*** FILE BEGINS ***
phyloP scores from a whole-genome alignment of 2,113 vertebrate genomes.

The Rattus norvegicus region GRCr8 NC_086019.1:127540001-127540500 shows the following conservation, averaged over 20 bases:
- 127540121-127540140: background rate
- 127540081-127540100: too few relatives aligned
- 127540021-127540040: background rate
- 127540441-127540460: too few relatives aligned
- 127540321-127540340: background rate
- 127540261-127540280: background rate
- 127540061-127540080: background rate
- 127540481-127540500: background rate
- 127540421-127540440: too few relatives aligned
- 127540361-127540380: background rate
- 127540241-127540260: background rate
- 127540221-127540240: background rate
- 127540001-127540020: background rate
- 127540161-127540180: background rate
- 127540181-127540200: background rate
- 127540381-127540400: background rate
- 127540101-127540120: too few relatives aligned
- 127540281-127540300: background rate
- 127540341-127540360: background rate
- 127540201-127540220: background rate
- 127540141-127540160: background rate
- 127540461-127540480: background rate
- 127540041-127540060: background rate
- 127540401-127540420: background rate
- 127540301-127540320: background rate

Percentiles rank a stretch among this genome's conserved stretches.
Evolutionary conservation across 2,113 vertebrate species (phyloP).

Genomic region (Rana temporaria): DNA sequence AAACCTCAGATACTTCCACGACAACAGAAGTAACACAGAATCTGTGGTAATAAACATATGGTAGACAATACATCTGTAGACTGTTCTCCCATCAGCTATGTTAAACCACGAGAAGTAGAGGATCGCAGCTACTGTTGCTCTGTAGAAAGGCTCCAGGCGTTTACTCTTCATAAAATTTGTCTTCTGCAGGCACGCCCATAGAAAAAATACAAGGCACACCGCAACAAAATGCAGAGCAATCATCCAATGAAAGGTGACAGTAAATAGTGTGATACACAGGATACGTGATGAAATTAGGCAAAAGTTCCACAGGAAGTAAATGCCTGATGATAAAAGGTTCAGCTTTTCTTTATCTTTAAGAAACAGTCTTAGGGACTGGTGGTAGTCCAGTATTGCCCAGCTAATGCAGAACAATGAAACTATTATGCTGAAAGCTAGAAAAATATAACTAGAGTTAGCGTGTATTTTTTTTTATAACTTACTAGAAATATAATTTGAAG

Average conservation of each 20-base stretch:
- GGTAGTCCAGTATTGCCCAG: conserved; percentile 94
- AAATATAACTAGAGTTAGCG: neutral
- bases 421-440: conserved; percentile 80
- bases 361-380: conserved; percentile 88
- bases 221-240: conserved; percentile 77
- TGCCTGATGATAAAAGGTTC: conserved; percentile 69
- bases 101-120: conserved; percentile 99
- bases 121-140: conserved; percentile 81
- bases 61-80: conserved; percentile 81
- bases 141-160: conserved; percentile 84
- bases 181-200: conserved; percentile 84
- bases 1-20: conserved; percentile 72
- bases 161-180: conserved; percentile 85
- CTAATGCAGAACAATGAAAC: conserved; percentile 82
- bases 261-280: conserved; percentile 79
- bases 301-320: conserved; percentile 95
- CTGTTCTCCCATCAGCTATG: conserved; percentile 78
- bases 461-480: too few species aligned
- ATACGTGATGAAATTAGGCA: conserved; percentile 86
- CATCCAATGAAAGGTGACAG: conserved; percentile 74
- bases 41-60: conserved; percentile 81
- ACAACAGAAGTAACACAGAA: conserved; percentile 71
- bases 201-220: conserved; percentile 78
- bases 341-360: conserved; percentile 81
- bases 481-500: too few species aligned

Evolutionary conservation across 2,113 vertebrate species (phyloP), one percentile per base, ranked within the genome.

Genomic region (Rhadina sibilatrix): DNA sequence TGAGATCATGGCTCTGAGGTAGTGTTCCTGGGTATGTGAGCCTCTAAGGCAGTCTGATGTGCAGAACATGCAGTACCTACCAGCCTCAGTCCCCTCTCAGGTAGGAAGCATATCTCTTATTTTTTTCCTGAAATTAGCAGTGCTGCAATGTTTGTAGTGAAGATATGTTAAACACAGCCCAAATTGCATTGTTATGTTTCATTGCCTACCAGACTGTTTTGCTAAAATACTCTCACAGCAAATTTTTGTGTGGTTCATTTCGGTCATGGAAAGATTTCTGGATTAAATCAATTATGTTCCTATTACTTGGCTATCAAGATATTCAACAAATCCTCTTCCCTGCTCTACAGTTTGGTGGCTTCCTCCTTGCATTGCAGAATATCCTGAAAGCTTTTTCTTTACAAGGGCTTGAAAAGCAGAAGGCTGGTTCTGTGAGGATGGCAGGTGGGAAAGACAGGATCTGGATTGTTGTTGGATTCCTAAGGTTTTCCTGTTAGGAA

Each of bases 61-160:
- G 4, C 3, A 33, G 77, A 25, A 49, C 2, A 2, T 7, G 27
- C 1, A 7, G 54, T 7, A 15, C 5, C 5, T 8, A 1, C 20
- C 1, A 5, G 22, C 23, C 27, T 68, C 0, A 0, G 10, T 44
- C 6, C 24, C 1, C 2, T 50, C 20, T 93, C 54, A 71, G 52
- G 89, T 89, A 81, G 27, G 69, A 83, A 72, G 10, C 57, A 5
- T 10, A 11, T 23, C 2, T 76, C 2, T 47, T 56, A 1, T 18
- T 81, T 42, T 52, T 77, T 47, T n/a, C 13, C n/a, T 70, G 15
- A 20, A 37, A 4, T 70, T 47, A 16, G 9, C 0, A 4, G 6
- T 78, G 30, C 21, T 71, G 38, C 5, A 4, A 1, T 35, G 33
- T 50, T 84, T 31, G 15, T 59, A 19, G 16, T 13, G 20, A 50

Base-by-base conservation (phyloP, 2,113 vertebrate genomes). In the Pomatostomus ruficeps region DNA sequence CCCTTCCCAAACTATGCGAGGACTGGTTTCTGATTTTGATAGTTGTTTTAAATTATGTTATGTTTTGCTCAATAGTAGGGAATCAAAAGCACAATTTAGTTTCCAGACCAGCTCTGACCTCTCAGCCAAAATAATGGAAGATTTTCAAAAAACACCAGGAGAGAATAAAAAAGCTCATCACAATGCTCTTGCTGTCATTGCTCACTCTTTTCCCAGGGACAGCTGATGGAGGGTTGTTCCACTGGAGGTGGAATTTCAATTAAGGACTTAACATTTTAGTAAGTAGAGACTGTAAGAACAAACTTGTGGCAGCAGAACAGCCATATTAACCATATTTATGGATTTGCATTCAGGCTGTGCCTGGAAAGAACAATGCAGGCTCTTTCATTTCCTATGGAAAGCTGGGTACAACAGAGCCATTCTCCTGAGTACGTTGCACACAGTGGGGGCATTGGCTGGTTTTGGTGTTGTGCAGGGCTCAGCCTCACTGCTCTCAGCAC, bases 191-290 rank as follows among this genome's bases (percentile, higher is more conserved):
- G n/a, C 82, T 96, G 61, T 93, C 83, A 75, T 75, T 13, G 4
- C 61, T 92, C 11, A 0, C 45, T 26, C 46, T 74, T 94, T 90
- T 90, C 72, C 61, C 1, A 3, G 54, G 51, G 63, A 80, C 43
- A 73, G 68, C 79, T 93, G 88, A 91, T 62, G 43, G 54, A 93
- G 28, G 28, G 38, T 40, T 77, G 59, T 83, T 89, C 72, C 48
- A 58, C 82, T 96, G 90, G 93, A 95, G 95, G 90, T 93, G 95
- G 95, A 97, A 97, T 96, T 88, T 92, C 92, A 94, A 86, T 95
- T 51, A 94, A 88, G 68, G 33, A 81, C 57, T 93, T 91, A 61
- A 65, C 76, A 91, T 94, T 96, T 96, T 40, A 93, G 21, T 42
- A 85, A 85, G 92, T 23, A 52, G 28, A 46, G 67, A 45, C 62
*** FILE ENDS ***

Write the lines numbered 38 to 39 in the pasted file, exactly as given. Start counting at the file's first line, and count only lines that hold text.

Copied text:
- bases 101-120: conserved; percentile 99
- bases 121-140: conserved; percentile 81